Wood next sets out in his introduction a list of “essential questions” he asserts his book will be answering:

…Is realism real? How do we define a successful metaphor? What is a character? When do we recognize a brilliant use of detail in fiction? What is point of view, and how does it work? What is imaginative sympathy? Why does fiction move us…?

  The answer to the first question is, of course, “yes,” and from this contention all else in Wood’s critical construction follows. The purpose of fiction, as Wood will ultimately put it, is to put “life on the page,” albeit with the “highest artistry.” The separate chapters of How Fiction Works are aimed at convincing us that this artistry consists of judicious use of metaphors (avoiding the kind of “writing over” of character committed by vulgar stylists such as John Updike and David Foster Wallace), creation of characters whose “life on the page” is presumably to be located primarily on that part of the page where “mind” is to be found, the supply of moderate detail that doesn’t indulge in an “over-aesthetic” appreciation of details, the near-exclusive use of third-person point of view and the “free indirect style,” which is itself the novelist’s most essential strategy for creating “imaginative sympathy” and producing fiction that will “move us.”

Perhaps Wood’s recipe for a ready-made fiction seems only reasonable, an unexceptional set of ingredients likely to result in a recognizably “serious” novel of fine writing and “psychological realism.” And should one feel that this sort of novel is the right and proper sort of novel novelists ought to be writing, then probably nothing beyond Wood’s account of the essentials of good practice needs to be said. But for those of us who think that Wood’s description of “how fiction works” is but one possible (and highly tendentious) description, that despite Wood’s occasional citation of a still-living writer and his lip service to the notion that the novel “always wriggles out of the rules thrown around it,” his account is mostly backward-looking, an examination of what has been done, rather than forward-looking, a discussion of fiction that emphasizes what still might be done. The message that “any kind of common reader” is likely to take from his book is that the art of fiction is now settled, all of the possible aesthetic innovations the form might offer already achieved. If you want to read the best that fiction has to offer, Wood’s book clearly enough implies, stick with the line of Anglo-European fiction extending from Henry James to Henry Green. If you want to be an esteemed writer, do what Dostoevsky does, what D.H. Lawrence does, what Virginia Woolf and Saul Bellow do.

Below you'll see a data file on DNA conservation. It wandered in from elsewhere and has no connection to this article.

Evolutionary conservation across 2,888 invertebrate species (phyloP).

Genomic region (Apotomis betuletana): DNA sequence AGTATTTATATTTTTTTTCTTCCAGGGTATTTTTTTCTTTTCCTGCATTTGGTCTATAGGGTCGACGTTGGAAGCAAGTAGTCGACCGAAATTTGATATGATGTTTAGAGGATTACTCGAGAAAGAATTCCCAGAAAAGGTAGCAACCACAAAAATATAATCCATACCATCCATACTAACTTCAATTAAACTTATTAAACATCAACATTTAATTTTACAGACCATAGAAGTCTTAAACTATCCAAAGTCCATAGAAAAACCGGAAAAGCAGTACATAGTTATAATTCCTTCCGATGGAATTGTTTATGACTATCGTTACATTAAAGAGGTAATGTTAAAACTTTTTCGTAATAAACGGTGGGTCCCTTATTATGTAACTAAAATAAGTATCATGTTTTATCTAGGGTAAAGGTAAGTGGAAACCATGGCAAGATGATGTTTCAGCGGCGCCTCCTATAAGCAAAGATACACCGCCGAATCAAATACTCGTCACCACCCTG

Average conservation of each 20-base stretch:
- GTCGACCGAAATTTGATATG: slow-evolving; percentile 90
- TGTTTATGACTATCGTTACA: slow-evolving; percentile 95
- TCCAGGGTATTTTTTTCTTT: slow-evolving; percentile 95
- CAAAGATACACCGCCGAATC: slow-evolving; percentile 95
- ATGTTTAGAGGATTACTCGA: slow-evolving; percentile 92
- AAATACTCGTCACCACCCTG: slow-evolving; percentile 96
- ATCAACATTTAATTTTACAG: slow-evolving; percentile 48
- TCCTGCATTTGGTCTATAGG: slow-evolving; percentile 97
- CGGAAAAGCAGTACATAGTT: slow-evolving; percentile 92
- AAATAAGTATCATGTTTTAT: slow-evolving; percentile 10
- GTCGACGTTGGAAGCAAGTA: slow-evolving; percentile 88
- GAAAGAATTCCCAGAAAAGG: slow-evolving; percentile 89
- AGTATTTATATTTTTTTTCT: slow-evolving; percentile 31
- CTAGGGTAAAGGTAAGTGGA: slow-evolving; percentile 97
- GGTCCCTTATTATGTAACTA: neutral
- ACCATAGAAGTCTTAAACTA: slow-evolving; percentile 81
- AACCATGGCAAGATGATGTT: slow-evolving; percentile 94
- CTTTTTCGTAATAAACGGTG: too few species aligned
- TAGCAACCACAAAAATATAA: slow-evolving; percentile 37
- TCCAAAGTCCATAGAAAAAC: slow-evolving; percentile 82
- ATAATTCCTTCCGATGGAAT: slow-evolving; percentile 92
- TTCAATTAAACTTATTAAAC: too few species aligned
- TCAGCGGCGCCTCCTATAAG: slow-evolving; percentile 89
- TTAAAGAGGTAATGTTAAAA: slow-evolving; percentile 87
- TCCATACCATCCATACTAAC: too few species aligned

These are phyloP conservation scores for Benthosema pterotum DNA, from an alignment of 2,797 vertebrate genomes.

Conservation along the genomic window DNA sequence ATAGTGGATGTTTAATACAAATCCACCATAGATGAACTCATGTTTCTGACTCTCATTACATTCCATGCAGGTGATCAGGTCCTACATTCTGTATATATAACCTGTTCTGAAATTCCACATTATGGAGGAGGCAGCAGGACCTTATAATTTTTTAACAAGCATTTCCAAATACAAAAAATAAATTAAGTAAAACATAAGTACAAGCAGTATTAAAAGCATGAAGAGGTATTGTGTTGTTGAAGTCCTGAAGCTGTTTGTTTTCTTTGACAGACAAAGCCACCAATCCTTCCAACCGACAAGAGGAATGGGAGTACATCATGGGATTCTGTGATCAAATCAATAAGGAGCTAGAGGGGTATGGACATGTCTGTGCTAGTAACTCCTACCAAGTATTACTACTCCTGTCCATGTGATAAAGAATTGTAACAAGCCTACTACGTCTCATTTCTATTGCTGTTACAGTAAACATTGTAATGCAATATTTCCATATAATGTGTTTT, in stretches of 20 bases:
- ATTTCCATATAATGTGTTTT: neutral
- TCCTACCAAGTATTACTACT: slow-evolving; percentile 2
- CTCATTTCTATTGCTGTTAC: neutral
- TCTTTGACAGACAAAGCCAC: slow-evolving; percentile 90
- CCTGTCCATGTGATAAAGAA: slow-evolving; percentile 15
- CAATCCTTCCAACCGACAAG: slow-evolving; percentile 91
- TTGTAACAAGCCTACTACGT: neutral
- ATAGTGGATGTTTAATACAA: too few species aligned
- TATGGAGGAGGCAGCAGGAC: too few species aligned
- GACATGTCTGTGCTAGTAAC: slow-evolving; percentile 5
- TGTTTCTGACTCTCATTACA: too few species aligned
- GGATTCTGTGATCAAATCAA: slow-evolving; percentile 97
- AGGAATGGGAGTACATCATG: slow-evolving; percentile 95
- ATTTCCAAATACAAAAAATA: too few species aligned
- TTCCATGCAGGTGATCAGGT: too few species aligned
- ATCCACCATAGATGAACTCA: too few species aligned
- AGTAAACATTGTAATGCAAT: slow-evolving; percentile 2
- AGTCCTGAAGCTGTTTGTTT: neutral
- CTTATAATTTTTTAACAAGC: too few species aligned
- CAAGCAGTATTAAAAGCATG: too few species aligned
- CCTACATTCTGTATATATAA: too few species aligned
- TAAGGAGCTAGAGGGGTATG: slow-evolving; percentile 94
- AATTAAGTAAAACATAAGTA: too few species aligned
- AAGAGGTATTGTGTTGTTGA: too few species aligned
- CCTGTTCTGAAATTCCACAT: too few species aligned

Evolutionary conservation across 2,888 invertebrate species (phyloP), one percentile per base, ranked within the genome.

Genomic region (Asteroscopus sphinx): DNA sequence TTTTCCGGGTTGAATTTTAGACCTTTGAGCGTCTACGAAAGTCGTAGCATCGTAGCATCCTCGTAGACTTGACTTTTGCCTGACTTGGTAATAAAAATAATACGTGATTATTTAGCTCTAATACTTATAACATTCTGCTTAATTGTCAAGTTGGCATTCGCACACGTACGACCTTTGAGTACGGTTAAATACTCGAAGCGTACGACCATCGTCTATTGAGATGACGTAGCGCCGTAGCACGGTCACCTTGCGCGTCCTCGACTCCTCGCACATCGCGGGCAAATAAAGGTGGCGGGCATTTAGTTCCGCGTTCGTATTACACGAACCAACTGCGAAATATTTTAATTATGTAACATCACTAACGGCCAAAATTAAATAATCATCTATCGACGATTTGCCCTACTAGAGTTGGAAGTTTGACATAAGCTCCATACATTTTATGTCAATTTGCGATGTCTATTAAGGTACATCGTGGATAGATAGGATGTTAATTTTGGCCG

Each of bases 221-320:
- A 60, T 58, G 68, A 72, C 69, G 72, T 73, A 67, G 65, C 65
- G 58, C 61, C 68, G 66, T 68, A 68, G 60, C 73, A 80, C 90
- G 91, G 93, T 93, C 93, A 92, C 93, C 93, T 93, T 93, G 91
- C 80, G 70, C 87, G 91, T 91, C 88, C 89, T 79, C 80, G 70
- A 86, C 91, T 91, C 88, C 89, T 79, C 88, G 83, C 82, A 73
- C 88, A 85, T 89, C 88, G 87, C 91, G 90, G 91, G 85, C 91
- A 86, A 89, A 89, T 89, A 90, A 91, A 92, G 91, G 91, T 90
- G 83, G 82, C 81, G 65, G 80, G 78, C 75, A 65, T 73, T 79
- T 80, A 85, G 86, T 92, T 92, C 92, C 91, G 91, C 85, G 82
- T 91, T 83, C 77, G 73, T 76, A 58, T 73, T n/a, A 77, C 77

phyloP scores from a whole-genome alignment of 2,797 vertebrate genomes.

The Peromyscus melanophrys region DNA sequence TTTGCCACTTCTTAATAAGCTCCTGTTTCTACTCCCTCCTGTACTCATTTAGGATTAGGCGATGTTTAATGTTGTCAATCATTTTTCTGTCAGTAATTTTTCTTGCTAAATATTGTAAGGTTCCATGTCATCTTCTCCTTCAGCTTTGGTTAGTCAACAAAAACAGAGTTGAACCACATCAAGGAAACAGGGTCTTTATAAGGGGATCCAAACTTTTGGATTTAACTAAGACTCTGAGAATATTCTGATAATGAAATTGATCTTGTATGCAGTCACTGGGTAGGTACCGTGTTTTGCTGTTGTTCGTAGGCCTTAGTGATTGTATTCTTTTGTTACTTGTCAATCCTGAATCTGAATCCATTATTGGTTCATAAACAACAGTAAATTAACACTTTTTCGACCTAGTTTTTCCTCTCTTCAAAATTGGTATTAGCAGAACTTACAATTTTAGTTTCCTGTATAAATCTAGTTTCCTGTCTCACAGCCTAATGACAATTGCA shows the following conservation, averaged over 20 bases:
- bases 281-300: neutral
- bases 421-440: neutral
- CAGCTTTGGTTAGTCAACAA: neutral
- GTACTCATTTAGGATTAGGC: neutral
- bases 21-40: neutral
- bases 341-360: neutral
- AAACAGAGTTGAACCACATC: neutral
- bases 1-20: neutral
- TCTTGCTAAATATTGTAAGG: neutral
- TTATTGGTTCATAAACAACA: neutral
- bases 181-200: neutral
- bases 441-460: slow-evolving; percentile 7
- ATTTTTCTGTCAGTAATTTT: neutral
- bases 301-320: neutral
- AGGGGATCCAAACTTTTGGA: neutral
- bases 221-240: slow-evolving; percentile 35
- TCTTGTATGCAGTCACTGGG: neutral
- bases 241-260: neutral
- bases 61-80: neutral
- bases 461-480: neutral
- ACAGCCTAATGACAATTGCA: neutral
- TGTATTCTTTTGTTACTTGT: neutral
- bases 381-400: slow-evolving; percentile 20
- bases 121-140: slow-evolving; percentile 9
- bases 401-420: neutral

Wood is currently the most well-regarded generalist literary critic in the English-speaking literary world, and it is discouraging to say the least that such a figure uses his influence to conduct a rearguard action against the forces of change in literary practice, against those who, like William Gass (Wood’s bête noire in this book), want to transform our perception of fiction as the effort to depict “people” and “life” to one that can encompass that goal (with many provisos) but can also capture the reader’s attention in other ways, ways more responsive to the possibilities of fiction as imaginative manipulation of language and form. Wood makes his case for realism always within a context in which it is endangered by postmodernists and other stylistically immoderate writers who don’t appreciate its subtleties and are tearing fiction away from its proper relationship to “the world.” (American writers seem particularly guilty of this offense, as the brief references Wood makes to such writers as John Barth, Thomas Pynchon, and Don De Lillo are mostly derogatory, while no mention at all is made of important post-World War II American writers such as Stanley Elkin, John Hawkes, Donald Barthelme, Richard Powers, or Stephen Dixon, all of whom no doubt violate one or another of Wood’s critical strictures.) Thus, in the final paragraph of his introduction, Wood informs us that “fiction is both artifice and verisimilitude” and that he will “give the most detailed accounts of the technique of that artifice…in order to reconnect that technique to the world.”